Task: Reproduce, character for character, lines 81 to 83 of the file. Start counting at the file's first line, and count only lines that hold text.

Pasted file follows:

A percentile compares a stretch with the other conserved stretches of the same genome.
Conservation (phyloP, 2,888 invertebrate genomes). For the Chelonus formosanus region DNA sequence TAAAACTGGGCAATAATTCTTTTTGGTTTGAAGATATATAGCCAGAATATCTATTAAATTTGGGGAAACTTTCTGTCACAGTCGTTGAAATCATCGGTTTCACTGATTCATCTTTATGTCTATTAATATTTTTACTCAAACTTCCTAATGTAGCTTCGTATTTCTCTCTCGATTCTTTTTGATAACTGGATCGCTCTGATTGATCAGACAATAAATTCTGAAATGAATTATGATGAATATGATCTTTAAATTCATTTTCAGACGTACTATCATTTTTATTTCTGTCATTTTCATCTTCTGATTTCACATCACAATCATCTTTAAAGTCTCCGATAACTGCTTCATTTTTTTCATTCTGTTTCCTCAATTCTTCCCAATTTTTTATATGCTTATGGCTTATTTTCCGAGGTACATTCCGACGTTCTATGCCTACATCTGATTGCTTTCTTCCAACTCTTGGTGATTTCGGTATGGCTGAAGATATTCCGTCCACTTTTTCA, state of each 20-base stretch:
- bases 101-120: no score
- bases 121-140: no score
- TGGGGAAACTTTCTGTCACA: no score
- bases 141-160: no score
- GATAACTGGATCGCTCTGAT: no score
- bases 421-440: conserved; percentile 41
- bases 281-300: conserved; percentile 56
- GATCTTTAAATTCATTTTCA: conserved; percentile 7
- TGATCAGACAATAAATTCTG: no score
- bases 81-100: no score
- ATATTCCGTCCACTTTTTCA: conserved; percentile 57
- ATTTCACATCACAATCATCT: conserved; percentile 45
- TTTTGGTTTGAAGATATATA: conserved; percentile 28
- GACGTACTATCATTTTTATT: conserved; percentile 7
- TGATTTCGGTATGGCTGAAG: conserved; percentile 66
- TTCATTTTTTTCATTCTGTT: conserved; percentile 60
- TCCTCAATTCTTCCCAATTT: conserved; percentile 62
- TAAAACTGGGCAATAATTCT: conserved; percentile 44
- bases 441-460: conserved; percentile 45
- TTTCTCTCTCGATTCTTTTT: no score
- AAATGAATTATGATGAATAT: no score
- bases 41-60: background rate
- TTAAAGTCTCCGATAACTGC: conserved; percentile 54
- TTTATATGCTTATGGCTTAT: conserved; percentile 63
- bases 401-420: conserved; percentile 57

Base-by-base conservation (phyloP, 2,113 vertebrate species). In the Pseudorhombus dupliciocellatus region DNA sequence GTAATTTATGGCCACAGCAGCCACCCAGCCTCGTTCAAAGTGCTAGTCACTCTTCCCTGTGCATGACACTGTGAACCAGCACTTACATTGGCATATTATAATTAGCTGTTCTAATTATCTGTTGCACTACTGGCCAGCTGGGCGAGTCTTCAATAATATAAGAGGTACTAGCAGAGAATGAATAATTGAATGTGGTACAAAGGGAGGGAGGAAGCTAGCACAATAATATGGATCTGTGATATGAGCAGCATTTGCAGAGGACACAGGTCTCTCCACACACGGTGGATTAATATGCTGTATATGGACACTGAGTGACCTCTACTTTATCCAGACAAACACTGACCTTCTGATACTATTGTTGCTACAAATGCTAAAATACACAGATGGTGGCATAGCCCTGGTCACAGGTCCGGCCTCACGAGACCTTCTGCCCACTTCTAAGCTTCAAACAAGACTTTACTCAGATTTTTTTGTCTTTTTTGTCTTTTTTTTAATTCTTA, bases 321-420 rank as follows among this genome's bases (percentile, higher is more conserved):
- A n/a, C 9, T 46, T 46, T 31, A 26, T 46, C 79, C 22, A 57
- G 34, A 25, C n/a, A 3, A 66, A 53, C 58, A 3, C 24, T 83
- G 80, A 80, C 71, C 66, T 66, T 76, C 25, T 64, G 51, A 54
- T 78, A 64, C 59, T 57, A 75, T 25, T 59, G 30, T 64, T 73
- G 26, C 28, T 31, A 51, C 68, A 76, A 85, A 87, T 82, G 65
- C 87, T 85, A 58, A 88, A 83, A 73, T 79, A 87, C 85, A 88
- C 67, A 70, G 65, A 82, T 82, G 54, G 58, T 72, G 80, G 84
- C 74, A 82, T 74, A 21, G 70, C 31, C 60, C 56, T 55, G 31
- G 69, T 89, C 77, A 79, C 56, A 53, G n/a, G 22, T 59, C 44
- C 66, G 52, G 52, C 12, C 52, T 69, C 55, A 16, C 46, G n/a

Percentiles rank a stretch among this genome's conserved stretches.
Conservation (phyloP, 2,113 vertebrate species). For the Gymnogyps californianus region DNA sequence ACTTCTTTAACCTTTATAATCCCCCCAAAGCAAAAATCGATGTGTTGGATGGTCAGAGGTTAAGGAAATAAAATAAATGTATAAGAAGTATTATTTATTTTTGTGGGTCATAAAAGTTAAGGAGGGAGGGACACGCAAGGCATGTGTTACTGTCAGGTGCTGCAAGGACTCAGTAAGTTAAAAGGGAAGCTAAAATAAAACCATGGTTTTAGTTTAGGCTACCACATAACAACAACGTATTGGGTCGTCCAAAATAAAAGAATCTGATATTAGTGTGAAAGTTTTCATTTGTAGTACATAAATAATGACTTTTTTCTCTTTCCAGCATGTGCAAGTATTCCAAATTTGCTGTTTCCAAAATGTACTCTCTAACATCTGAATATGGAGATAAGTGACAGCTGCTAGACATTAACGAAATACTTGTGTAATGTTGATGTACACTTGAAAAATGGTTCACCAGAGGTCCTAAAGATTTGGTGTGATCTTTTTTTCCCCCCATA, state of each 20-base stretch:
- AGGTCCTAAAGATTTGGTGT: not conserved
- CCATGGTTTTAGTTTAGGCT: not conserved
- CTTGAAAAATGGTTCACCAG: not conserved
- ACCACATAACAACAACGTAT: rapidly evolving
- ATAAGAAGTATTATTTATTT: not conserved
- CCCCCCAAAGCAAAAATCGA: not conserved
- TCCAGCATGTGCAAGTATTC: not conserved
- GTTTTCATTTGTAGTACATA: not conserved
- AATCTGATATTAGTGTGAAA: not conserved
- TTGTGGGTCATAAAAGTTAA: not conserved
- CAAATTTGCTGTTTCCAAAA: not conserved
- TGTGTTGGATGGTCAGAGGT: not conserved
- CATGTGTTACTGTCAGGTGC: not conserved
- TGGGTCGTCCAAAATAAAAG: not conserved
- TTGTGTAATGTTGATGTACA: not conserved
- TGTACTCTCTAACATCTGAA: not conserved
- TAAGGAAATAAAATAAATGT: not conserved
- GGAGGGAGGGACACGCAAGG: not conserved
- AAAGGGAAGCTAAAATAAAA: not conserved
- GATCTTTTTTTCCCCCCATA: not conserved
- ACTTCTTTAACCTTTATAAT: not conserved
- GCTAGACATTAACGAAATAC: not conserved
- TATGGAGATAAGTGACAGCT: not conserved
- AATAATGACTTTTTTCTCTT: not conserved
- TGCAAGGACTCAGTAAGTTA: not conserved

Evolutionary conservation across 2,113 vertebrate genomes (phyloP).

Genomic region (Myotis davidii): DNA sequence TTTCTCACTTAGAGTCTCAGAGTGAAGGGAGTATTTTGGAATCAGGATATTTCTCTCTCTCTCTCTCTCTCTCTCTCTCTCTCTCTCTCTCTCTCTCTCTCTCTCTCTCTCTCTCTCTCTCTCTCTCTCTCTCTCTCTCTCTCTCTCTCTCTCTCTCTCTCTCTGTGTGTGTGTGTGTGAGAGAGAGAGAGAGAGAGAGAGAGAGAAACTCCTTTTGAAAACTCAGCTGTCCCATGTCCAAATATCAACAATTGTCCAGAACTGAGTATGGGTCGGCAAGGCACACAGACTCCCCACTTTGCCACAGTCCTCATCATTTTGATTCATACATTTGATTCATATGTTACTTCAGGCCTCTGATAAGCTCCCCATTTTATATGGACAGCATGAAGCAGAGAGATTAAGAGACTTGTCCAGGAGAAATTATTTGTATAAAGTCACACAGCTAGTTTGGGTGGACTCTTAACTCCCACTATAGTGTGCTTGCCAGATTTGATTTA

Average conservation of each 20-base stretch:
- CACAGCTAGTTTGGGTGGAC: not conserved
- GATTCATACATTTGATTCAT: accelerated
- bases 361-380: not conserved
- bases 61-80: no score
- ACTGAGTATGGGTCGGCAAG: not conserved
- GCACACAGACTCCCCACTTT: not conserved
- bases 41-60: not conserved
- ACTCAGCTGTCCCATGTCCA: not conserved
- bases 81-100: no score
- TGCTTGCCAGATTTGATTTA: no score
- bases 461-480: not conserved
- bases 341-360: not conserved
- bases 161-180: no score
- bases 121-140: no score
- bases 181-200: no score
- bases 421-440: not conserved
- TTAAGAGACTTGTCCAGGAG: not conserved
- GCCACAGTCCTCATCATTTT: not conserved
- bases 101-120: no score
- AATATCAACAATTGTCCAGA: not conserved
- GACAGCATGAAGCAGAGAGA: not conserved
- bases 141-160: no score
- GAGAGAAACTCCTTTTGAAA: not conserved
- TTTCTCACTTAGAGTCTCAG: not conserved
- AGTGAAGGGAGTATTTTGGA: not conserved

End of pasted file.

- bases 161-180: no score
- bases 121-140: no score
- bases 181-200: no score